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School mask mandate in city of Charleston fails after heated meeting

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Some students wear masks in classrooms on the first day of school at Flowertown Elementary School on Monday, Aug. 16, 2021 in Summerville. Grace Beahm Alford/Staff

DANIEL ISLAND — Charleston City Council failed to pass an emergency ordinance on Tuesday night that would have mandated masks inside public and private schools and day cares across the city, a day after the city's main school district passed its own mask mandate, and on the same night several universities passed similar rules.

The decision came after a raucous meeting where dozens of speakers addressed the council on the proposal. Most were staunchly opposed to the measure but some, including a few doctors, spoke in favor, saying it was protective of public health in the wake of the spread of the delta variant of COVID-19. Speakers repeatedly shouted at the council, and some members of the audience shouted at the speakers.

At the peak of the commotion, Councilman Harry Griffin said, "I’ve never been more ashamed than I am right now."

Online commenters broadly supported the ordinance.

The original measure would have required adults and children over the age of 2 to use face coverings “in all public facilities, including public schools, private schools and daycares," according to a draft, and expired in 60 days. 

But carveouts for Berkeley County schools and private schools, first proposed by Councilman Ross Appel, served to kill the measure, which needed a two-thirds approval by council because it was an emergency ordinance.

Charleston County School District already approved a similar rule, but Berkeley County School District, which operates schools in Charleston's jurisdiction on Daniel Island and the Cainhoy Peninsula, has not. BCSD spokeswoman Katie Tanner said there are no changes to the district's policies, which make masks optional.

A group of about two-dozen protesters convened outside the meeting before it started at the Daniel Island Recreation Center, holding signs saying "unmask our children" and "my body, my choice." 

Their numbers grew by time they filed into the center's gym for the meeting. They cited their children's discomfort with masks, that the face coverings were disruptive to learning, and other issues.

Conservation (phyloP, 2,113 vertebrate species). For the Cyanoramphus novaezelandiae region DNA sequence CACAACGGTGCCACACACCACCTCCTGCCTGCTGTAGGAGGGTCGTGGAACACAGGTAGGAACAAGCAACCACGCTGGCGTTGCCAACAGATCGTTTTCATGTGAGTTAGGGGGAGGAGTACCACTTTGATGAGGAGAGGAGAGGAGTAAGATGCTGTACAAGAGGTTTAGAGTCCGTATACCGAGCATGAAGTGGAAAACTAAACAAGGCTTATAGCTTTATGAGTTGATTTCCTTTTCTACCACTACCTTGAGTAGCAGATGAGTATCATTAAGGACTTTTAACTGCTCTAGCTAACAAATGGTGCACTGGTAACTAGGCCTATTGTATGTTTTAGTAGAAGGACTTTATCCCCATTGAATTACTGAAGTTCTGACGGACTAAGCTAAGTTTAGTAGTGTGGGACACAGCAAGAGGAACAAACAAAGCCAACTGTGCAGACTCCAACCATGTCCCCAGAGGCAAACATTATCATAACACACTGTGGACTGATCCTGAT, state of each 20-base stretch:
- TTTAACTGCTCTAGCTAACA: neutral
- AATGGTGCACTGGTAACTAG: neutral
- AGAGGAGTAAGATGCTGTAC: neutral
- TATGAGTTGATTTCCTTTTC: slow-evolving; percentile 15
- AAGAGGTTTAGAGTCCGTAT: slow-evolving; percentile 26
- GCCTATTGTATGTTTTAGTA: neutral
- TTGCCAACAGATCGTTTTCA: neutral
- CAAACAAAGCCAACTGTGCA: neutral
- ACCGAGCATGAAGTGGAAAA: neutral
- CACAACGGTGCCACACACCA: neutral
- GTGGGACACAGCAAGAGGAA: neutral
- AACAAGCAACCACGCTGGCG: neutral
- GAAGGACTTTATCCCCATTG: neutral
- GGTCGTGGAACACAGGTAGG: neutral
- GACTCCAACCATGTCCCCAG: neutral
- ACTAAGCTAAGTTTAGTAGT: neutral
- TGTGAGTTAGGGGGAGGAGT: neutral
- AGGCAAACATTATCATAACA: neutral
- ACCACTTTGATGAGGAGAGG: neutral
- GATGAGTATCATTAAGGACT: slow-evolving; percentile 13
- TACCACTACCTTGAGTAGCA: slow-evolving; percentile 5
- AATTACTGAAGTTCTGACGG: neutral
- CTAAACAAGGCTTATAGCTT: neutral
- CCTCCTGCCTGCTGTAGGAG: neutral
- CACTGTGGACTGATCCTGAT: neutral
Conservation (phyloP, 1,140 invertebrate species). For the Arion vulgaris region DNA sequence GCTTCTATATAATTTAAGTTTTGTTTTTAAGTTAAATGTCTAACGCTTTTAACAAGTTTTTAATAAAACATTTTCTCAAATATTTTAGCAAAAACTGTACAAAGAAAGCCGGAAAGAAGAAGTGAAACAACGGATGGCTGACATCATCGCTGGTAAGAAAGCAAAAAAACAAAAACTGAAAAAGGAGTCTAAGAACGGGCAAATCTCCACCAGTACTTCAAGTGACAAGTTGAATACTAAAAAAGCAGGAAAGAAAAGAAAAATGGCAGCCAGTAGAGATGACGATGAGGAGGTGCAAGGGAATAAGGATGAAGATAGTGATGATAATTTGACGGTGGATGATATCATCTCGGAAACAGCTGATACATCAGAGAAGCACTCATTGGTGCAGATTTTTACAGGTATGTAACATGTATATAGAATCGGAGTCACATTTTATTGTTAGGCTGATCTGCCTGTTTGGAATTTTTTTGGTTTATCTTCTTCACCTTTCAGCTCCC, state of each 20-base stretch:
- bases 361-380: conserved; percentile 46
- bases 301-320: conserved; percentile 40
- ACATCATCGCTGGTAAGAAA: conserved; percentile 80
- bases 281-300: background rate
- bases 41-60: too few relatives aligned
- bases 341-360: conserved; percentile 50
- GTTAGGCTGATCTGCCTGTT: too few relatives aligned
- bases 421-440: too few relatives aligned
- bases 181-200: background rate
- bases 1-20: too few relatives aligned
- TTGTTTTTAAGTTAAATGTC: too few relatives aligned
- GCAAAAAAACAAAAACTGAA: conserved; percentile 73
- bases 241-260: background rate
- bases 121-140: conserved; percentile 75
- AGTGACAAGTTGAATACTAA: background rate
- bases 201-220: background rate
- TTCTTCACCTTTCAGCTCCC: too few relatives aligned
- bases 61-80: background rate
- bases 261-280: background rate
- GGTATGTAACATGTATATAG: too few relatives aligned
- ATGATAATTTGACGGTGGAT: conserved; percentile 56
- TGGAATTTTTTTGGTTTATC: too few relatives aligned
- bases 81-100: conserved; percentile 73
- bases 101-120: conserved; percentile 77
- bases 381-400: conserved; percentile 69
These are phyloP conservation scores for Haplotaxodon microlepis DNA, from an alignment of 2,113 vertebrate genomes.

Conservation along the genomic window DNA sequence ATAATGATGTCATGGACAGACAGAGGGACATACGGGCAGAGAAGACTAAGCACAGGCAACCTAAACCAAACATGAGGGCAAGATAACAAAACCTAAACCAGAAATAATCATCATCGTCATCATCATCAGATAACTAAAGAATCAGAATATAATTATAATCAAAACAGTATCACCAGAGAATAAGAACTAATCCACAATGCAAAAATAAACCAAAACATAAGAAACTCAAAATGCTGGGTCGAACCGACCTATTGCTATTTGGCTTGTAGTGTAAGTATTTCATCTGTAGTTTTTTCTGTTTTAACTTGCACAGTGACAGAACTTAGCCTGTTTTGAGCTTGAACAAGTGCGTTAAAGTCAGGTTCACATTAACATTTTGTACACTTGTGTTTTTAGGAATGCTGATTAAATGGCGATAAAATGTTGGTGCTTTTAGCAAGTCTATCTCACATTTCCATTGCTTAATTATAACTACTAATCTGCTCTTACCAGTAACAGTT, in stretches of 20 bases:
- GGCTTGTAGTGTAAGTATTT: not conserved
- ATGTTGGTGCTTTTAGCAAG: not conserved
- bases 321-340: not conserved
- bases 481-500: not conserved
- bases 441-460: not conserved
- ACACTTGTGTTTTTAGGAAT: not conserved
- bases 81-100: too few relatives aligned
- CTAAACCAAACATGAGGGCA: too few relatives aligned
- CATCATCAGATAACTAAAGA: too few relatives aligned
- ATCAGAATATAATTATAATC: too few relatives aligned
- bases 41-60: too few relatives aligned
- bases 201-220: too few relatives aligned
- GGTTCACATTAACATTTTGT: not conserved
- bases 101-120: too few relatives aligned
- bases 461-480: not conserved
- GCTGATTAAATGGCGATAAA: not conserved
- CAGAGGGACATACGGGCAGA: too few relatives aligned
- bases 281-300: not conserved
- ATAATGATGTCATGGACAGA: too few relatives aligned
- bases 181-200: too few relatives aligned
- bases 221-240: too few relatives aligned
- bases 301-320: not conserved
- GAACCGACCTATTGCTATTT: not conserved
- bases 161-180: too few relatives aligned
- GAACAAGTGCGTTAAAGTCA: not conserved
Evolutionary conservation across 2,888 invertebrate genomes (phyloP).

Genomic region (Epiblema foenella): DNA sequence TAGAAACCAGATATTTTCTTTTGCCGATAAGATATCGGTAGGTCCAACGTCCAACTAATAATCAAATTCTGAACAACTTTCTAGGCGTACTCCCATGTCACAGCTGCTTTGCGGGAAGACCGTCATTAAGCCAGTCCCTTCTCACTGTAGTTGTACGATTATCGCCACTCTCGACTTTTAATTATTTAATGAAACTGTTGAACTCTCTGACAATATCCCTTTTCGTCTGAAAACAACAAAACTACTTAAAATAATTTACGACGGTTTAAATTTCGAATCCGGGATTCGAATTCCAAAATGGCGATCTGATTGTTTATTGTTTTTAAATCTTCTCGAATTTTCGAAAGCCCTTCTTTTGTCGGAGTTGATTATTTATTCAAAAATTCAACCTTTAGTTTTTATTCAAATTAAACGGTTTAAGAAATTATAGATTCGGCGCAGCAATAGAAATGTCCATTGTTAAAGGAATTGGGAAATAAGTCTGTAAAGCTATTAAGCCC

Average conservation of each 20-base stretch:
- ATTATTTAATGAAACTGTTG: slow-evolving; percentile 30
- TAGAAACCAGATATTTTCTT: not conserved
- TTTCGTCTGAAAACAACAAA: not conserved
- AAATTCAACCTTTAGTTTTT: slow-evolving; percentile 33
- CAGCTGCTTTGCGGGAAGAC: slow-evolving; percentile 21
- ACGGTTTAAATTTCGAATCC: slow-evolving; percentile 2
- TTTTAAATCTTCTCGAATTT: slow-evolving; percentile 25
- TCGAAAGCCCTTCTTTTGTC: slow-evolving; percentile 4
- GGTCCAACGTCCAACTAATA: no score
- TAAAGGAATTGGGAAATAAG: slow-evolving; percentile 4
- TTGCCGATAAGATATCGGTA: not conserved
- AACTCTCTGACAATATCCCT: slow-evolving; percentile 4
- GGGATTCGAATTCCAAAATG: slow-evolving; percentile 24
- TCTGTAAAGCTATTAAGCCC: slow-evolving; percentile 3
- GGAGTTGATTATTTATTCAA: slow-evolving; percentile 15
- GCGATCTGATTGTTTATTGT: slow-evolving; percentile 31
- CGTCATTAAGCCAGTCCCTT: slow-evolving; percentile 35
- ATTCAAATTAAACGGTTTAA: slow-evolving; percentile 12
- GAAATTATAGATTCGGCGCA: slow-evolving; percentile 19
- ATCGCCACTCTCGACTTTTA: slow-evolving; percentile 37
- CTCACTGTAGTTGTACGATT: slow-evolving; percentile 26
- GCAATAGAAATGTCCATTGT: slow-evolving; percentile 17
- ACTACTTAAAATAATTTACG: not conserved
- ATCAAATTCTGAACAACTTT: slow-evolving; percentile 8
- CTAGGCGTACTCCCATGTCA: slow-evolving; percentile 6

But the delta variant has ripped through South Carolina at a breakneck pace, with only about 46 percent of the state's eligible resident vaccinated, and no vaccine approved for children under 12. 

Kelli Williams, a pediatric immunologist for the Medical University of South Carolina, urged that she had seen juvenile patients with no evident symptoms who tested positive, and had likely passed the virus along unknowingly as they attended summer camps.

She said the prior week, three children in MUSC's hospital with COVID-19 had been put on ventilators, and one died.

Contentious debate among council members over the report and recommendations assembled by the city’s special racial conciliation commission also punctuated the meeting, with several public speakers also weighing in on the report.

The Special Commission on Equity, Inclusion and Racial Conciliation presented its report to council for a vote on whether to "receive" it and share it with council’s standing committees. Council was not asked to consider the specific recommendations, let alone approve them.

Nevertheless, several council members questioned some of the report's contents and why a vote was called for in the first place.

Seven votes were needed to accept the report. Six council members were active participants in the special commission, and previously indicated they would vote in its favor, but one of them — Appel — chose to vote no.

Mayor John Tecklenburg received it himself, and promised to forward its recommendations to the appropriate standing committees.

Isabelle Altman and Adam Parker contributed to this report.

This article has been updated to clarify a quote by Harry Griffin.

Reach Chloe Johnson at 843-735-9985. Follow her on Twitter @_ChloeAJ.